Monday, February 23, 2009

The birth of the post-1996 alliance

Prime Minister Aso Taro has arrived in Washington in advance of his meeting with President Barack Obama Tuesday.

Despite Obama's welcoming Aso as the first foreign leader to meet with him in Washington, and despite Secretary of State Hillary Clinton's visit to Tokyo last week, the Japanese establishment continues to fret about the new administration's approach to Japan. Sankei, for example, notes the "exceptionally warm welcome" being bestowed on Aso by Obama — especially considering that the president is due to give a State of the Union address Tuesday evening — but wonders whether the Obama administration is as committed to Japan as appearances would suggest.

I have been somewhat irritated with the lengths to which the Obama administration has gone to demonstrate its commitment to the alliance (I still think this visit to Washington by Aso is a mistake). But looking at the agenda for the meeting between Obama and Aso, it appears that the new administration is preparing to embark on a new course for the alliance even as it preserves the old forms of alliance reassurance.

Obama is preparing to make winning in Afghanistan a top priority for his administration, making the war in Afghanistan, in Stephen Walt's words, "Obama's war."

The expectation is that Japan will be a part of that effort. But unlike the previous administration, the Obama administration looks unwilling to praise Japan for marginal, symbolic contributions to the effort. While respecting Japan's constraints on the use of force abroad, the adminstration appears ready to take Japan at its word. Japanese leaders talk of the need to contribute abroad even as they are reluctant to commit the Self-Defense Forces? Fine, then make a meaningful civilian contribution, the new administration has signaled. As Walt wrote in regard to NATO in Afghanistan, "Is Obama able to persuade our NATO allies to increase their own efforts there, or will they mostly free-ride on Uncle Sam? (And watch out for token deployments intended to signal that the rest of NATO is with us on this one, but that have no real effect on the ground)." The same applies to Japan, with a substantial civilian reconstruction contribution in place of military efforts.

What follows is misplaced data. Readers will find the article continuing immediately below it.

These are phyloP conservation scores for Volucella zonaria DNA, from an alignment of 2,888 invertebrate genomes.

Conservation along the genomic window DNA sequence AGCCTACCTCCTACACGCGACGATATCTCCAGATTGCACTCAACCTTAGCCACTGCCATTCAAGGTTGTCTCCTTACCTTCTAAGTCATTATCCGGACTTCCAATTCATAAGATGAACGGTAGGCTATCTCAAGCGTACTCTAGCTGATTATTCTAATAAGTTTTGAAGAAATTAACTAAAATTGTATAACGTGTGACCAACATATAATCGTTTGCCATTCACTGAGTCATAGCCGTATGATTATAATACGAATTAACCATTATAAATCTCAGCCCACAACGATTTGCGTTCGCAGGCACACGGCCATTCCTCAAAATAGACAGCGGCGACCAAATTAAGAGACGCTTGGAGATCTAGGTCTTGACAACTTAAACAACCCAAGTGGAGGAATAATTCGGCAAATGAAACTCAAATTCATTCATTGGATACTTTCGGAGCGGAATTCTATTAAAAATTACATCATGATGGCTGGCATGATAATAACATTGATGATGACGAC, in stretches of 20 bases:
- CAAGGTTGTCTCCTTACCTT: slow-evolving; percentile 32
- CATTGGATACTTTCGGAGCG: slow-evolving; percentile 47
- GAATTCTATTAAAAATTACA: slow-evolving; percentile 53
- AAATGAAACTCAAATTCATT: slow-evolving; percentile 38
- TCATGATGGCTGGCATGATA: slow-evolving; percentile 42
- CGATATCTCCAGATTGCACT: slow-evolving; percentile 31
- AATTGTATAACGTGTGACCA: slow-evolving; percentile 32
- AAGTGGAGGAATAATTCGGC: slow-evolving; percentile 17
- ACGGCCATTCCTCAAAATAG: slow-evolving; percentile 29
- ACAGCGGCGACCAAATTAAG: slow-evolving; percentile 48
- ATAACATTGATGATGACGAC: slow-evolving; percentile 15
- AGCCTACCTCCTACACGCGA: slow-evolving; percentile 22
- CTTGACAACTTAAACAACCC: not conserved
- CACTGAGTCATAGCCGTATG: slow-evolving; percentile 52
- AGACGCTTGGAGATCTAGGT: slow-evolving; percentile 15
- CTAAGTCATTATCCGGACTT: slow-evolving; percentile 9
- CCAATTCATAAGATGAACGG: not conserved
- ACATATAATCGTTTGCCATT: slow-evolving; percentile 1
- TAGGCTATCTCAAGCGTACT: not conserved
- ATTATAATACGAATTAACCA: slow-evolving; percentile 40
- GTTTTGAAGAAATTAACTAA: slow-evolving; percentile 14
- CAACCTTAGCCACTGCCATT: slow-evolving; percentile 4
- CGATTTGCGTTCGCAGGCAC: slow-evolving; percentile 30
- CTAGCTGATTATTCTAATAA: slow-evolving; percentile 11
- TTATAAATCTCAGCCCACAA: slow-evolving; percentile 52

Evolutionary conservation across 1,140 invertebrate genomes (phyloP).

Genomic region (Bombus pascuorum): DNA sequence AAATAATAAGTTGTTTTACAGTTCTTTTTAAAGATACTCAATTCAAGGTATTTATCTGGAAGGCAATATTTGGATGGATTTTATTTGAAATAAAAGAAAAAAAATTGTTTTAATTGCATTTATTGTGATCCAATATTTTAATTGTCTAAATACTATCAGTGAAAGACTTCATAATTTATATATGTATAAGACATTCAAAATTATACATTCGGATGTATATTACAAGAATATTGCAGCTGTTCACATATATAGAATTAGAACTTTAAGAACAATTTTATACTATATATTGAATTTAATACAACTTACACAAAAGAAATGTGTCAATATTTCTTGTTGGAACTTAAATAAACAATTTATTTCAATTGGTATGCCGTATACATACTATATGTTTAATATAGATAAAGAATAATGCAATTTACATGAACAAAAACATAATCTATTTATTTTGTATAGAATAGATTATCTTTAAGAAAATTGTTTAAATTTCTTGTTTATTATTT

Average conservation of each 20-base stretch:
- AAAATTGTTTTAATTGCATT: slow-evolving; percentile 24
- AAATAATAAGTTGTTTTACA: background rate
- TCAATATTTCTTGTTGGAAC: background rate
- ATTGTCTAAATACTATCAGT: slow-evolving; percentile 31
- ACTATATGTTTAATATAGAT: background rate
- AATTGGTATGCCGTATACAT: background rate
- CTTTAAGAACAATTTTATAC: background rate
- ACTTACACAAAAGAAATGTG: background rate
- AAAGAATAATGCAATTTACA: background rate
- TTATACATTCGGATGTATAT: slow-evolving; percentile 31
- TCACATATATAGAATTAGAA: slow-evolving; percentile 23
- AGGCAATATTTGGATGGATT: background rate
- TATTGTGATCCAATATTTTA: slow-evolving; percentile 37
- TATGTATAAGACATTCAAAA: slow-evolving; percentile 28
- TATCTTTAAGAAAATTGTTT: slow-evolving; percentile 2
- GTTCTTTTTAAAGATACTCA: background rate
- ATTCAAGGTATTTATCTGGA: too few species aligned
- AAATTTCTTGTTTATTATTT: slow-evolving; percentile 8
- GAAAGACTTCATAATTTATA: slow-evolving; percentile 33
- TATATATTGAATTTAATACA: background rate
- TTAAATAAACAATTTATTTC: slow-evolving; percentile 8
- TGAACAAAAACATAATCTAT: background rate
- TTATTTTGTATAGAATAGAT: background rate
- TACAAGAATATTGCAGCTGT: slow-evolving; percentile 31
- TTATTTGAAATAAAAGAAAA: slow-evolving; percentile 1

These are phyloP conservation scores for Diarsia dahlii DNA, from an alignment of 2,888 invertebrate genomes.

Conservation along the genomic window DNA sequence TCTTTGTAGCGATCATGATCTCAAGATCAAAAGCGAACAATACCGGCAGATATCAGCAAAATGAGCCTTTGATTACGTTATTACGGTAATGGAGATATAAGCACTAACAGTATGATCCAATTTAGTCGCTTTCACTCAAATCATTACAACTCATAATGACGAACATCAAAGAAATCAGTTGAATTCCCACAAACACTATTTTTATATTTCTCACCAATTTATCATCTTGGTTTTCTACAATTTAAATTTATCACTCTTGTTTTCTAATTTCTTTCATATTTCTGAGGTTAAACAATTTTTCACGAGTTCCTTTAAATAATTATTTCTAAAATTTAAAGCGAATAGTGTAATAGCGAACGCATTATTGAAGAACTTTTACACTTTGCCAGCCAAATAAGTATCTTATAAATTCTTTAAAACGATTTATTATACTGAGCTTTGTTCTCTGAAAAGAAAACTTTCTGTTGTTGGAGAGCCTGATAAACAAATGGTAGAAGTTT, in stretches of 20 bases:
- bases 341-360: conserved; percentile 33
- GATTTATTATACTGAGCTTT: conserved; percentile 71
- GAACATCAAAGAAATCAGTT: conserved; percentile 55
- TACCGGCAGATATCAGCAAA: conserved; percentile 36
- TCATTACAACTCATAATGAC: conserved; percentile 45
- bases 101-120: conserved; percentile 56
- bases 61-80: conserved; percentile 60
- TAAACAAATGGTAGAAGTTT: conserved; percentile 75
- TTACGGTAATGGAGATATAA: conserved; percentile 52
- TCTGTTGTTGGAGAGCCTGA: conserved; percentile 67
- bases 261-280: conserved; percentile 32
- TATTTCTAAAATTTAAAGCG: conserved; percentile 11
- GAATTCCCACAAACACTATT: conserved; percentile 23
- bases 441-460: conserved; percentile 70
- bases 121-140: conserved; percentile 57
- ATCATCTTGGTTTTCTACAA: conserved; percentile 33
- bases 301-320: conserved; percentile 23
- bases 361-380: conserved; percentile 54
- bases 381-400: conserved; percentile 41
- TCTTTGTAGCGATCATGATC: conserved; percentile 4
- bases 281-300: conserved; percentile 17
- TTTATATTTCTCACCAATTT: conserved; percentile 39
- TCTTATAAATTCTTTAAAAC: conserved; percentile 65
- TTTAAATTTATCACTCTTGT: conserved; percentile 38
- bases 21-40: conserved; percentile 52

The new administration will surely be watching, and it will surely not accept political instability at home as an excuse.

But beyond the Afghanistan question, reports suggest that the Obama-Aso meeting will address more than the usual bundle of security questions: the security relationship will be on the agenda, but it will share pride of place with the global economic crisis and climate change (although Yomiuri reports that Aso plans to keep the abductees on the agenda and will give the president a blue ribbon, the symbol of the abductee rescue movement). The Japanese government will get a closer look at a president who wants to solve global problems, and will not be content with symbolic and rhetorical nods in the direction of these problems. As MTC suggests, Aso could be in for a rude surprise Tuesday. This administration will most likely not share the Bush administration's seemingly endless patience with Japan, patience that faltered in the final years of the administration as it struggled to implement the 2006 realignment agreement and keep Japan committed to the six-party talks.

The Obama administration has work to do, and it will cooperate with any government in the region ready to come along. This is the message that came out of Clinton's Asia trip, especially her final stop in China.

I hope that the DPJ is paying attention. In the Obama administration the DPJ has a potential partner in building a new, more equal partnership, if not the perfectly equal partnership desired by Ozawa Ichiro. (It is arguable whether it is possible for any US ally to enjoy a perfectly equal partnership with the US given the inevitable gap in capabilities.)